Posted in Math II, Quadratics

My undying love for Desmos

For the past two years, I’ve been out of the classroom working as the high school math specialist for my district, so I’ve been totally jealous of everyone using Desmos classroom activities with students. I’ve presented trainings on how to use Desmos classroom activities and Activity Builder; I use the Desmos app on my phone every day; I bug my teachers to use Desmos at every opportunity; I am convinced it’s the most powerful math learning tool there is; I just haven’t gotten to use it with my own students … Until now. And it was every bit as glorious as I thought it would be.

First up: Marbleslides Parabolas. I have never seen students so intent on a problem in math class before. I mean, I know the students find me FASCINATING and everything, but seriously, the amount of learning going on in the room was amazing. I started taking pictures and they didn’t even notice! I set students up in pairs on chrome books and let them go. I was a little afraid that students would start changing numbers randomly without paying attention to the cause and effect, but from every pair I heard some version of “change that number so we can move it over to the left.”

Only a couple of sticking points: I know it shouldn’t, but it still surprises me that students weren’t willing to just hit the “Launch” button and watch what happened; they were trying to get each graph perfect before launching. I need to work on growth mindset with this group. This population struggles with the need to look “smart” in front of their classmates and aren’t willing to put themselves out there if it means being wrong. Additionally some groups got hung up on the domain; they wanted to “move the parabola to the right more” when they really meant that they wanted to change the domain. It took a lot of questioning to coach them to see how the domain restrictions were affecting the graph.

Next day, we followed up with another Desmos activity, Quadratic Transformations, that I borrowed generously from Mary Bourassa‘s Quadratic Transformations part 1 and part 2. Basically I loved her activities and wanted to condense them down to one day to solidify what we had learned from Marbleslides the day before. Students were engaged and thinking deeply, and they were able to apply what they learned to graphing and writing equations in vertex form the following day.

As a teacher, I never sit still while students are working (actually u have trouble sitting still no matter what… ADHD anyone?). I love hearing students’ conversations, seeing what they’re doing, and challenging their thinking (read: bothering them). So I walked around the classroom as they worked and didn’t really take advantage of the teacher dashboard. I think that’s going to take me some time to get used to. Maybe if I accessed the teacher dashboard on my iPad, I could still walk around the room and feel comfortable doing so. Does anyone have any tips for using the teacher dashboard effectively?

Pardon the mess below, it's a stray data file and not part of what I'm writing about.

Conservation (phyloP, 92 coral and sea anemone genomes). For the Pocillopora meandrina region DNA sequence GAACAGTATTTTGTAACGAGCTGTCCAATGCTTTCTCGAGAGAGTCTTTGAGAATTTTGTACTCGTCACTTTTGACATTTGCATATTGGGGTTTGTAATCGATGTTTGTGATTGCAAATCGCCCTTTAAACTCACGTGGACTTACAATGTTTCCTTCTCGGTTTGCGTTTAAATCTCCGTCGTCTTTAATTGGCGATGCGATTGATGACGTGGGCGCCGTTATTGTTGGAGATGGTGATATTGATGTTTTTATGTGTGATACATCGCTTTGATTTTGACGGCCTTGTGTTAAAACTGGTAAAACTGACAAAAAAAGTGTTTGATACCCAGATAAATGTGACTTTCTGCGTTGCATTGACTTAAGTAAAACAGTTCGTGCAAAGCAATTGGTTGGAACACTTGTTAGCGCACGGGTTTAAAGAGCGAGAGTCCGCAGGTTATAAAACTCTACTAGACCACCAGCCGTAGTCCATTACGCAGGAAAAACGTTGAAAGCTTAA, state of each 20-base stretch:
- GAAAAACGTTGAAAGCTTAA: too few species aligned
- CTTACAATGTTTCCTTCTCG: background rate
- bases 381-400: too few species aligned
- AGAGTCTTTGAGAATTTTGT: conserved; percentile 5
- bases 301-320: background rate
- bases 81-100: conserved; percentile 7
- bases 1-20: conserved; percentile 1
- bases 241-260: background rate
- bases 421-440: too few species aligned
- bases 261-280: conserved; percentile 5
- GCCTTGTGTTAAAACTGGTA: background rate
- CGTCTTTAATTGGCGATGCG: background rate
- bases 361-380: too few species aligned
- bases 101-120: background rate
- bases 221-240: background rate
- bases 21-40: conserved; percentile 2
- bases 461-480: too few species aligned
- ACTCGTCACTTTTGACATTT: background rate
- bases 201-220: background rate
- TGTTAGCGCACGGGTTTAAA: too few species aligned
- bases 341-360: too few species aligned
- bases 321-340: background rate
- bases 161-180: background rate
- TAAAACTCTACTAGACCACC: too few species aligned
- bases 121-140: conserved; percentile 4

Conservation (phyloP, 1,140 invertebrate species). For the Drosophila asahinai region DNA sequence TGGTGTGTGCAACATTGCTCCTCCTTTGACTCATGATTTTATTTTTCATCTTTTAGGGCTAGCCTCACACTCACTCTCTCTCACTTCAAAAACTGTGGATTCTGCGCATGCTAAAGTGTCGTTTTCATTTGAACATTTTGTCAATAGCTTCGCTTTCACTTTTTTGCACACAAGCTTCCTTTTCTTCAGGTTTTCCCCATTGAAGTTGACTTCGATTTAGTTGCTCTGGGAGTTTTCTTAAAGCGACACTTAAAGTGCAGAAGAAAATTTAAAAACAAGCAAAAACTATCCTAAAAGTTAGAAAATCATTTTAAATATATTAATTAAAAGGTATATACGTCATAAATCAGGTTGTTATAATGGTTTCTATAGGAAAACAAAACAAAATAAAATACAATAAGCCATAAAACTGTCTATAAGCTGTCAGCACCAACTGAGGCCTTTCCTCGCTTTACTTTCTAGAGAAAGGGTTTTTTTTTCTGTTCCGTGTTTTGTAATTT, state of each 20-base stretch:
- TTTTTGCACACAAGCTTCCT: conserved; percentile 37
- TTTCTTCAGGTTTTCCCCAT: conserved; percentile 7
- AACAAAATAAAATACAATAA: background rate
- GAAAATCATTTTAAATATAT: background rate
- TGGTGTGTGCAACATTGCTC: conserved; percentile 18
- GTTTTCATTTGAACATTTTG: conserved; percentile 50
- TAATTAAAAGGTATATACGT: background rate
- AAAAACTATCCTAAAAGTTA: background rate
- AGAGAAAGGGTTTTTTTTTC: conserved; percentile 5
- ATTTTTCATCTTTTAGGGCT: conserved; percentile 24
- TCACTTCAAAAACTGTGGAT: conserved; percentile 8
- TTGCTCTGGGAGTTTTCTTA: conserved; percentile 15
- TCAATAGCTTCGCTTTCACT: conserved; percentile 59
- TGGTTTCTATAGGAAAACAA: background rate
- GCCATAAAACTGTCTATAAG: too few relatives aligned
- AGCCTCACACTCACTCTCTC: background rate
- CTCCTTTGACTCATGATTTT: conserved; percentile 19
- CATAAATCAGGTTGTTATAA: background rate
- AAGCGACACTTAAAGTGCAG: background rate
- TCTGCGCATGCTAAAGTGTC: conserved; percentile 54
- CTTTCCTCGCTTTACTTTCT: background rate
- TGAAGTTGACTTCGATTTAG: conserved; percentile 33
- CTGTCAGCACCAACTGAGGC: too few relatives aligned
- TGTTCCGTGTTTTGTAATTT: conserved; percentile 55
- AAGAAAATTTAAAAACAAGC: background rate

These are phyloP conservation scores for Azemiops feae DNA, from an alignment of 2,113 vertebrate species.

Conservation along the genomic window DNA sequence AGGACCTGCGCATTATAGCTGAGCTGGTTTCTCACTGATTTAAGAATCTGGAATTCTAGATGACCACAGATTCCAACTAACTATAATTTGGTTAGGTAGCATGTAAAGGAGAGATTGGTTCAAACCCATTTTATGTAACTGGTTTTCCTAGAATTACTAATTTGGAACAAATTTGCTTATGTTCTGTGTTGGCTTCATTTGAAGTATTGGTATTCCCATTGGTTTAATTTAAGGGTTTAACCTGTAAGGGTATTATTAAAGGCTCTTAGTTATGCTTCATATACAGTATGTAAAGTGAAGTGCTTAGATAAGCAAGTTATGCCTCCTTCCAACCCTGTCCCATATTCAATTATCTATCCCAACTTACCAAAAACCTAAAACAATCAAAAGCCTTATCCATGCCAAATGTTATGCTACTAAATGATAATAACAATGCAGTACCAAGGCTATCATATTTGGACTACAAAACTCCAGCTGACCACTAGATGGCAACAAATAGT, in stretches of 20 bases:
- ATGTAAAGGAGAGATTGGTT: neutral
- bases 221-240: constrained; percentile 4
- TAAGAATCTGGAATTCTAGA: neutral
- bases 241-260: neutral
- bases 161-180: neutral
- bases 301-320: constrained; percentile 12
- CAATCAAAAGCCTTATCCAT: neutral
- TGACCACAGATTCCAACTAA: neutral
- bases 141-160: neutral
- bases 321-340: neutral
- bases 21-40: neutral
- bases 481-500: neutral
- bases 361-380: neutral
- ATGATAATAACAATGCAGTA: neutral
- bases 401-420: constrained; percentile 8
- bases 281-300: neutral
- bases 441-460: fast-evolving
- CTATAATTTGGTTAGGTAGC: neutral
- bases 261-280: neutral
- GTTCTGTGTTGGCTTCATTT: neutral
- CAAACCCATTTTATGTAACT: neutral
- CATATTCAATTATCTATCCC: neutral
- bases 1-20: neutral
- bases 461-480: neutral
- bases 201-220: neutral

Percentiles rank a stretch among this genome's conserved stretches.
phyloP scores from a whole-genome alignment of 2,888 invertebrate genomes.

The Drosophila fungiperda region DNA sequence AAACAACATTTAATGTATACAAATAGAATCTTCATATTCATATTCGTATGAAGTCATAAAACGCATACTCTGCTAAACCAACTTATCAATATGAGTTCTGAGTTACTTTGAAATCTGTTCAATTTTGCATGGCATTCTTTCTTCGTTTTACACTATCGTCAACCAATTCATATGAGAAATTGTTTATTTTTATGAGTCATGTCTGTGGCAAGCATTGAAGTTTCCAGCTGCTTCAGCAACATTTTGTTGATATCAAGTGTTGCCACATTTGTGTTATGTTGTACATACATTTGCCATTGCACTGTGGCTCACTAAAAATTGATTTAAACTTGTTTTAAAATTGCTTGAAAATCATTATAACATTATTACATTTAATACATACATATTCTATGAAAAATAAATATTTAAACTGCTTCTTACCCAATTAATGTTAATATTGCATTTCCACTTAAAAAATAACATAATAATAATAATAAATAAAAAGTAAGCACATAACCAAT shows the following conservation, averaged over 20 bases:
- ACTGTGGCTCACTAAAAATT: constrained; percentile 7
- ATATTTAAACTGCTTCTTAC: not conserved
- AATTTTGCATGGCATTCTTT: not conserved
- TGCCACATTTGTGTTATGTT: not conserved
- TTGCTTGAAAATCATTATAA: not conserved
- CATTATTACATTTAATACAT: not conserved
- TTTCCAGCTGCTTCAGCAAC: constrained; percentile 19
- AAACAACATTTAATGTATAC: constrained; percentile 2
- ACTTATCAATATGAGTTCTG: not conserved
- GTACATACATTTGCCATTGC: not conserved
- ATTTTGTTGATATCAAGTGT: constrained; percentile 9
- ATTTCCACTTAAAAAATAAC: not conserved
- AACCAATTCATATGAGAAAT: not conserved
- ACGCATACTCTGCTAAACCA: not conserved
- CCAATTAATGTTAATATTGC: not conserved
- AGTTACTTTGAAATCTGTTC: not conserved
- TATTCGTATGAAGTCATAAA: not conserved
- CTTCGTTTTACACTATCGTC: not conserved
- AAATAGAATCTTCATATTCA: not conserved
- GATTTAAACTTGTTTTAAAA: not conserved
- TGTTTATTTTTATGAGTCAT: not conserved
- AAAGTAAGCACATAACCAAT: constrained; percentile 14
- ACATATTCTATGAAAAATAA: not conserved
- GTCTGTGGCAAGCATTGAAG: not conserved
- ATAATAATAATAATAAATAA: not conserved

I’m looking forward to my next Desmos activities; I have two planned for next month: Building Polynomials #1 and Roots of Quadratic Functions: Looking for Special Cases.

I love my husband. I love my two daughters. I love my friends and my colleagues and my students. And I love Desmos.

2 thoughts on “My undying love for Desmos

  1. I keep a screen from the dashboard projected (in “student preview” most of the time), and carry a wireless mouse around with me so I can change the screen from anywhere. Most of the time, I’ll lag it just behind the middle of the room, and try to find those students who are behind that screen (using the progress meters on the left) to bring them up to speed.
    When a screen comes up that involves students submitting answers, I’ll take a moment to hide the projection and read them to myself. I’ll then use that information to call out things I think everyone should be aware of, or encourage people to return to the screen and refine their answers; at some point we will officially discuss the question and / or I will project the full list of responses. I noticed you’re a fan of the “Submit to Teacher” option — those questions are then the perfect opportunity for you to project everyone’s answer, since the students will not have seen each others’ thoughts before you bring it up.
    For overlays, I’ll start it as a student preview, then switch to thumbnails once responses start coming in, then finally project the overlay when I’m ready to start making comments about trends — whether that be comments to individual groups or comments I want the full class to pause and hear.


  2. Thanks for the feedback! I love the idea of carrying the wireless mouse around – I will try that (as soon as I buy a wireless mouse). I tried carrying around my tablet, but it was a little bulkier than I would have liked; the wireless mouse sounds like a great solution to that problem.
    I did like the tablet for seeing where the top of the class was, to see if they were rushing through or really spending quality time on each page, without showing the entire class. I wonder if there is a good way to get the best of both worlds.


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